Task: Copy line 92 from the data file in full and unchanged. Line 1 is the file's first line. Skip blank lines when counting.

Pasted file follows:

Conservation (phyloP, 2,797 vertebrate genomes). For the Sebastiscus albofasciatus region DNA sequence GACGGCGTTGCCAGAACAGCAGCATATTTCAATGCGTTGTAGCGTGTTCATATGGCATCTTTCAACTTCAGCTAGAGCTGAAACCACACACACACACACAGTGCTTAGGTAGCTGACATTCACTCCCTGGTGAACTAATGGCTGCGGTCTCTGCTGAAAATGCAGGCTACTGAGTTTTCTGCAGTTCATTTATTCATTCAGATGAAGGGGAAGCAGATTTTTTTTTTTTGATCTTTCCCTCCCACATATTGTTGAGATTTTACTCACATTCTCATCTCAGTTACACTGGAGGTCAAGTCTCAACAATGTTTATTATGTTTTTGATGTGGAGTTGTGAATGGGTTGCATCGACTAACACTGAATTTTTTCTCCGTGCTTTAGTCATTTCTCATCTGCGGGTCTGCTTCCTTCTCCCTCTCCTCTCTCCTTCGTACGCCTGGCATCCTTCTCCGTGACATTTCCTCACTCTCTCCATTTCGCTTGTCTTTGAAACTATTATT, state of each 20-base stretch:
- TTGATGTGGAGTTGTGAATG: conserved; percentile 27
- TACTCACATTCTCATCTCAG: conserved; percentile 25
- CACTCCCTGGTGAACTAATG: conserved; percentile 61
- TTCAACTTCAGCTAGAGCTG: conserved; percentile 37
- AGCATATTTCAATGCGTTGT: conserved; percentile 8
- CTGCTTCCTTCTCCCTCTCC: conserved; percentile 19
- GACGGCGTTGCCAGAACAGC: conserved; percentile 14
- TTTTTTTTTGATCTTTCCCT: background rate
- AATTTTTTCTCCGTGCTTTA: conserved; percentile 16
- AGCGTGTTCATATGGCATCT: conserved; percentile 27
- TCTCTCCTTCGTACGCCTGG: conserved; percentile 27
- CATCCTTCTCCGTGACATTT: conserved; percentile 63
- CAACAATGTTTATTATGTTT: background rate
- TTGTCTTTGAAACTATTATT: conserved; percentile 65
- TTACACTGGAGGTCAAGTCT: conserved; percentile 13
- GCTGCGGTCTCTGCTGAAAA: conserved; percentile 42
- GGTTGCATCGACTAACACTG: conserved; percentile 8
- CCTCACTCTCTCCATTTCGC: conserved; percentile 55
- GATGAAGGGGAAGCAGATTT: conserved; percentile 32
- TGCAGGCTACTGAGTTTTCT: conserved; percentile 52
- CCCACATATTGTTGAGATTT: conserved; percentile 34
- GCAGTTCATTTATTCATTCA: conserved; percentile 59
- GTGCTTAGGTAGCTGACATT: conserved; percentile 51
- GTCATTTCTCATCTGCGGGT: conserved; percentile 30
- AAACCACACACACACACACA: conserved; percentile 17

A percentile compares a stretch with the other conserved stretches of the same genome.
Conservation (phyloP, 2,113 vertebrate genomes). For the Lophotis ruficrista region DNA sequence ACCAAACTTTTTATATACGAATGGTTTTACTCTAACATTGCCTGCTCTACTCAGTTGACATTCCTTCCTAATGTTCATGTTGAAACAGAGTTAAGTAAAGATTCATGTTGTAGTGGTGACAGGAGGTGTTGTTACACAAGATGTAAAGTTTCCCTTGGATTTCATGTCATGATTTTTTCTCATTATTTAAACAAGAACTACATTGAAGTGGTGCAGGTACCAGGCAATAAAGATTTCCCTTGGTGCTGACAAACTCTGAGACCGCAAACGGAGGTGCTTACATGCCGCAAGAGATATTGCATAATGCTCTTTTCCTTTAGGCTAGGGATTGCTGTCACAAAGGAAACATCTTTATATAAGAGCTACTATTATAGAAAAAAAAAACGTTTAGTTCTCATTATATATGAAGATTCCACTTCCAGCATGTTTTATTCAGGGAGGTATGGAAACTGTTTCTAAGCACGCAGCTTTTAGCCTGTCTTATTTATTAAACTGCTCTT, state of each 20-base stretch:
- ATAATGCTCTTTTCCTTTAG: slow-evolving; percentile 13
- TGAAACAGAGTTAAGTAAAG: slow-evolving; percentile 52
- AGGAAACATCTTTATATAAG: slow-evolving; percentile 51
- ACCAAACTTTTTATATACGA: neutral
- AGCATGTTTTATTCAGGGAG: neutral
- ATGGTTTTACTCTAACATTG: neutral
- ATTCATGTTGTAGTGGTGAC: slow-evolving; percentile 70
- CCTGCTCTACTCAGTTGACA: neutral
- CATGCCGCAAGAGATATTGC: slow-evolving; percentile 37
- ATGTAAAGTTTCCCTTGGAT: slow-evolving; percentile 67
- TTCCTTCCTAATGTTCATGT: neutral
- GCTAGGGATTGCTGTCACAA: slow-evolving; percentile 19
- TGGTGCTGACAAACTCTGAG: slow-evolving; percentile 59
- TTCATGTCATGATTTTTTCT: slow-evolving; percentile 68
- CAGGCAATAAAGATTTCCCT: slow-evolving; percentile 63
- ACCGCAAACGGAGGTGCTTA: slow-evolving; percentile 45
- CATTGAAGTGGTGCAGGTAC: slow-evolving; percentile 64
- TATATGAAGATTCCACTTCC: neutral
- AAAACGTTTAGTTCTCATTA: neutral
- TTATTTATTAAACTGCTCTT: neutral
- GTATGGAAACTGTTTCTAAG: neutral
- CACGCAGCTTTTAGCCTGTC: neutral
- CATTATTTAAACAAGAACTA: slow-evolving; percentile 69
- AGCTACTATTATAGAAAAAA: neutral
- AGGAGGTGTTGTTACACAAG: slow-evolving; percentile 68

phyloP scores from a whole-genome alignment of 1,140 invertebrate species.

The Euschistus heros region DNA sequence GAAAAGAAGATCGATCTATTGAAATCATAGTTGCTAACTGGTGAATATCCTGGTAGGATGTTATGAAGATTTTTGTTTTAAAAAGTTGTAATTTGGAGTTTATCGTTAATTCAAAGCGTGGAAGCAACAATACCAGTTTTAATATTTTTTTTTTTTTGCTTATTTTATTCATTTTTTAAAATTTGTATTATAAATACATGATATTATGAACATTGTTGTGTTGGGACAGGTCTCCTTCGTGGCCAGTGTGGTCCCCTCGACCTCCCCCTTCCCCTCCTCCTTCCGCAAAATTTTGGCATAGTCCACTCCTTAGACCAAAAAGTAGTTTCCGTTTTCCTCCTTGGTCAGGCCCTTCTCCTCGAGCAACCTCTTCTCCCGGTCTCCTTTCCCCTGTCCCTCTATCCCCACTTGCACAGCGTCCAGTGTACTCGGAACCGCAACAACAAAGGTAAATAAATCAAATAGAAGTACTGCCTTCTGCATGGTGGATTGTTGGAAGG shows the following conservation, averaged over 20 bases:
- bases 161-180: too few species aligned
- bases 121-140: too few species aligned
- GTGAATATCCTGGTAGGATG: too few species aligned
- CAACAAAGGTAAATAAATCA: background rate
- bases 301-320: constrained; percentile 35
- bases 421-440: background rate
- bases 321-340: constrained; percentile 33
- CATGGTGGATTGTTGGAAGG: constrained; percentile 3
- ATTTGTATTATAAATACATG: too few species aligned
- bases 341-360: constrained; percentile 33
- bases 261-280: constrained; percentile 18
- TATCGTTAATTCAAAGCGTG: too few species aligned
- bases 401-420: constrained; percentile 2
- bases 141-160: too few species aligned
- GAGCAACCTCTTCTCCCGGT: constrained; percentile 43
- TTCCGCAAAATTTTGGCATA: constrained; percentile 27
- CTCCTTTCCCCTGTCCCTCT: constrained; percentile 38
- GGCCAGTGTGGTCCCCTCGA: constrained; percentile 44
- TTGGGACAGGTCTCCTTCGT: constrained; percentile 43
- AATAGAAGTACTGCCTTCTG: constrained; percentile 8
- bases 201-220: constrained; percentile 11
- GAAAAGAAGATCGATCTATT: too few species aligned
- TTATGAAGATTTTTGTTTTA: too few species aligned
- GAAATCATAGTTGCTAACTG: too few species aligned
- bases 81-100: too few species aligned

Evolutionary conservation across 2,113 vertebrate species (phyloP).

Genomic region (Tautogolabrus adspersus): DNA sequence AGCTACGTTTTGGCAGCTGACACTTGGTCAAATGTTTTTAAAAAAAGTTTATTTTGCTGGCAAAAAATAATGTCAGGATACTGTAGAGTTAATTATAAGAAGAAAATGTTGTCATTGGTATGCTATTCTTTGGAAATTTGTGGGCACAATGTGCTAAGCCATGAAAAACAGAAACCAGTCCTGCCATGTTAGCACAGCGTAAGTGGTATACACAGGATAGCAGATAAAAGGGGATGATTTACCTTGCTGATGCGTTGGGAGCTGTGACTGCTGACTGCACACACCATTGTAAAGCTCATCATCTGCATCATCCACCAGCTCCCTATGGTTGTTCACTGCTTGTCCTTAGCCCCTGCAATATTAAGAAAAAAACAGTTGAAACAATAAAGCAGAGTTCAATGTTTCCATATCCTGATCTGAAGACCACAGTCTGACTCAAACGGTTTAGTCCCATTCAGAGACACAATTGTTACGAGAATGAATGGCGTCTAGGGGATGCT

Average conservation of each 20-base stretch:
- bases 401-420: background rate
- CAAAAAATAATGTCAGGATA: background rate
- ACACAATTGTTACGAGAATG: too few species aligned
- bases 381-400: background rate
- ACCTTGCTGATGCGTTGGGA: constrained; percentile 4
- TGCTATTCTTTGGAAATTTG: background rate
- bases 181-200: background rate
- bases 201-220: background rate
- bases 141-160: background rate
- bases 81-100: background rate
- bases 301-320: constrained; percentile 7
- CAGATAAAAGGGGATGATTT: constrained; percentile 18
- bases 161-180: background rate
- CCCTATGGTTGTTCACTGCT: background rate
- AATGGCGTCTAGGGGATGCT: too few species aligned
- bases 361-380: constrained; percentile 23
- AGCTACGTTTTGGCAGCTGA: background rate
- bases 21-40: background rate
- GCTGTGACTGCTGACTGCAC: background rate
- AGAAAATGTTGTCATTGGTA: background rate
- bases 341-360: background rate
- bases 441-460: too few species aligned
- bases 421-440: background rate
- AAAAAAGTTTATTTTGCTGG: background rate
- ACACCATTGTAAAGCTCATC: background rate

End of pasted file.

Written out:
- bases 141-160: background rate